House lot of Thomas French of Ipswichgenealogy

Thomas and Susan French of Ipswich, their sons and daughters

Thomas French, Son of Jacob French and Susan French born October, 1584 in Assington, Suffolk, England and married Susan Riddlesdale French, daughter of John Riddlesdale and Dorcas Riddlesdale also of Assington. The largest contingent to arrive in Ipswich from the same village were 15 men and women from Assington, where the Rev. Nathaniel Rogers, who would become a minister in Ipswich, had been the minister just prior to his emigration to the New World. This group included Thomas French Jr. and his father, Thomas French. Sr., John Proctor, Mark Quilter, and John Wyatt. Thomas French Sr., a tailor, took the freeman’s oath at Boston, relocated to to Ipswich January 27, 1939. He was granted a house lot on today’s Washington St. between Thomas Scott and Robert Mussey.

Map 1 of the settlers' lots in Ipswich
Map 1, Settlers lots in Ipswich

Thomas Franklin Waters wrote the history of the lot: “The house of Thomas French was inherited by his son Thomas, the Constable of the Town, who was arrested with the Andros resistants, and was imprisoned and fined for his participation in that affair. John Stiles and Mary, and Esther French, seamster, all of Boxford, sold Dr. Samuel Wallis “the homestead of our father French, two acres” Aug. 1, 1718 (34: 198). The widow, Sarah Rust, daughter and heir of Wallis, sold this lot to Nathaniel Rust, bounded west by Nathaniel Farley, Jan. 4, 1794 (158: 219). Rust sold to Aaron Kimball, and he conveyed to Robert Kimball, and Ebenezer 3d, March 1, 1814 (203: 32). Ebenezer conveyed his interest to Robert, Sept. 29, 1836 (295: 68) and it was called the “Rust lot, ‘ ‘ in a conveyance (291 : 289). Captain Robert Kimball included this lot in the sale to the Eastern Railroad Co. of the whole corner, Oct. 21, 1836 (295:116).” This establishes the exact location of the Thomas French homestead near the intersection of Depot Square and Washington St., formerly Bridge St. (Map)

Thomas French Sr. died November 05, 1639 in Ipswich and his wife Susan died August 10, 1658. The children of Thomas and Susan French were:

Thomas French 2 was a leader in the revolt against Governor Andros for which Ipswich is known as the “Birthplace of American Independence.” Warrants for their arrest were issued, and the first was against the Constable Thomas French, John Appleton Moderator and town clerk John Andrews, the “Disaffected & evil Disposed persons within ye said Town as yet unknown on ye 23rd day of August last past, being met & assembled together at Ipswich aforesaid; who Did in a most factious & Seditious & Contemptuous manner then & there vote & agree that they were not willing nor would not Choose a Commissioner as by a Warrant From his Majesty’s Treasurer & Receiver General in pursuance of ye laws of this his Majesty’s Dominion to ye Constable & Selectmen of ye said Town.”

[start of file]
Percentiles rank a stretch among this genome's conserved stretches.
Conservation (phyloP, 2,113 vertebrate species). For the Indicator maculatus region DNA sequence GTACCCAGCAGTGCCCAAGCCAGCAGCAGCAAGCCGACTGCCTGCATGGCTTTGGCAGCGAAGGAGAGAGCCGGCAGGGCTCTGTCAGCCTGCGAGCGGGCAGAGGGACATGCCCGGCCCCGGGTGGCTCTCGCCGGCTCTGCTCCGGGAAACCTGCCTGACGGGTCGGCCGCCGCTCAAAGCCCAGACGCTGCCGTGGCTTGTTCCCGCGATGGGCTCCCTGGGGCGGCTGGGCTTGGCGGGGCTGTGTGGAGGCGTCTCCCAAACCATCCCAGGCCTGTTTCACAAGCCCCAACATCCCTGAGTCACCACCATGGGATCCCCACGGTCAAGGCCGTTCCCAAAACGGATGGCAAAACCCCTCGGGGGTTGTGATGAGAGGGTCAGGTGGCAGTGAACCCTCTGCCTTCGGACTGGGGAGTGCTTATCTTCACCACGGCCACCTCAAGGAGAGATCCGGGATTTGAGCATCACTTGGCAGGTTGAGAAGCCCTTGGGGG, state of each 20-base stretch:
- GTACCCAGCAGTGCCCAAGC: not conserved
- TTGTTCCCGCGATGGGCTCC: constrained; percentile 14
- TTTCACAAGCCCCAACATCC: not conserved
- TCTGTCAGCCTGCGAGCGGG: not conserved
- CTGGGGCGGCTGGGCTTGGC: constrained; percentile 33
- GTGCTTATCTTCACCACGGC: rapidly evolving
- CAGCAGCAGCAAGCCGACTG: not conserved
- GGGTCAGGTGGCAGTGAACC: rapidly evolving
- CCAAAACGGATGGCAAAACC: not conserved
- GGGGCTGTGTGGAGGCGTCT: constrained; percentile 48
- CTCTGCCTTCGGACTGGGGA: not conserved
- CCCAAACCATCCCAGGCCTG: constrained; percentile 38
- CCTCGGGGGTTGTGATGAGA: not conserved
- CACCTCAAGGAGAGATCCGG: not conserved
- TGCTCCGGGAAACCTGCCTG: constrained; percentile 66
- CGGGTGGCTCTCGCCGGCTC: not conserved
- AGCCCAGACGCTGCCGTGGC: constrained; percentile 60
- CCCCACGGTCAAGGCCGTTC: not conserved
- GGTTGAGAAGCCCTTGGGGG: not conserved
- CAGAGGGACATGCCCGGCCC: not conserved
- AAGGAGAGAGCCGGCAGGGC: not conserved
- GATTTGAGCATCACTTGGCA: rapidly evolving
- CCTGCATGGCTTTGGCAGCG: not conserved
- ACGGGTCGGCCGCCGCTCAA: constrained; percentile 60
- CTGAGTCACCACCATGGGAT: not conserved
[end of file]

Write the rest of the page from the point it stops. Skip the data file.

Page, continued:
Warrants were soon issued for Samuel Appleton, William Goodhue, Robert Kinsman, the Rev. John Wise of Chebacco, Clerk, and William Hewlett of Ipswich, Husbandman. From the deposition of Thomas French, he and his associates were taken to Boston when arrested, examined by the Governor, and then committed to the stone jail in Boston, where they were kept until their examination before the Council, and then returned to it, awaiting their trial. Thomas French was sentenced not to bear office: fined £15 and released on £500 bail subject to good behavior for one year.

Sources and further reading:

Categories: genealogy, Leaders, People

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2 replies »

  1. Gordon Harris:

    We would be amiss if we were not to comment on how much we enjoy the stories that you choose to post on Historic Ipswich. Every one of them has been interesting. The most recent article about the French family was particularly fascinating to us in that my husband, who is currently authoring a book called “Footprints into Newport Township,” has been able to connect the French and Riddlesdale families that you mention, with his own family who had settled in Ipswich in early 1600s, i.e., the Heard/Hurd families. We have inherited records that had been kept hidden (explained in the book) from that period, to today, by the Heard/Hurd families and has not been shared with any university or historical association to our knowledge. The dash between the dates of birth and death on a tombstone means nothing until it is brought to life. That is what his book is about — the settling of Newport Township by the Leaders and Associates with their families who settled in a virgin forested area of land known at the time as Lower Canada. In 2019 we were in Ipswich to do some research and wish we had assigned a longer time frame. There is so much to take in.

    Please keep your fascinating articles coming in your Historic Ipswich postings.

    If you wish to see some details of the French/Riddlesdale/Heard connections, please contact us separately via email.

    Sincerely, Sandra Hurd

  2. Gordon, I am emailing to ask if you can unsubscribe me from Historic Ipswich. I have enjoyed it for more than a year, but I am paring down my subscriptions. I have tried unsubscribing several times, but WordPress doesn’t list Historic Ipswich as one of the sites I subscribe to so I can’t unsubscribe. Thanks so much and continued success with the site.

    Best, Allison Cohen acohen5276@comcast.net

    >

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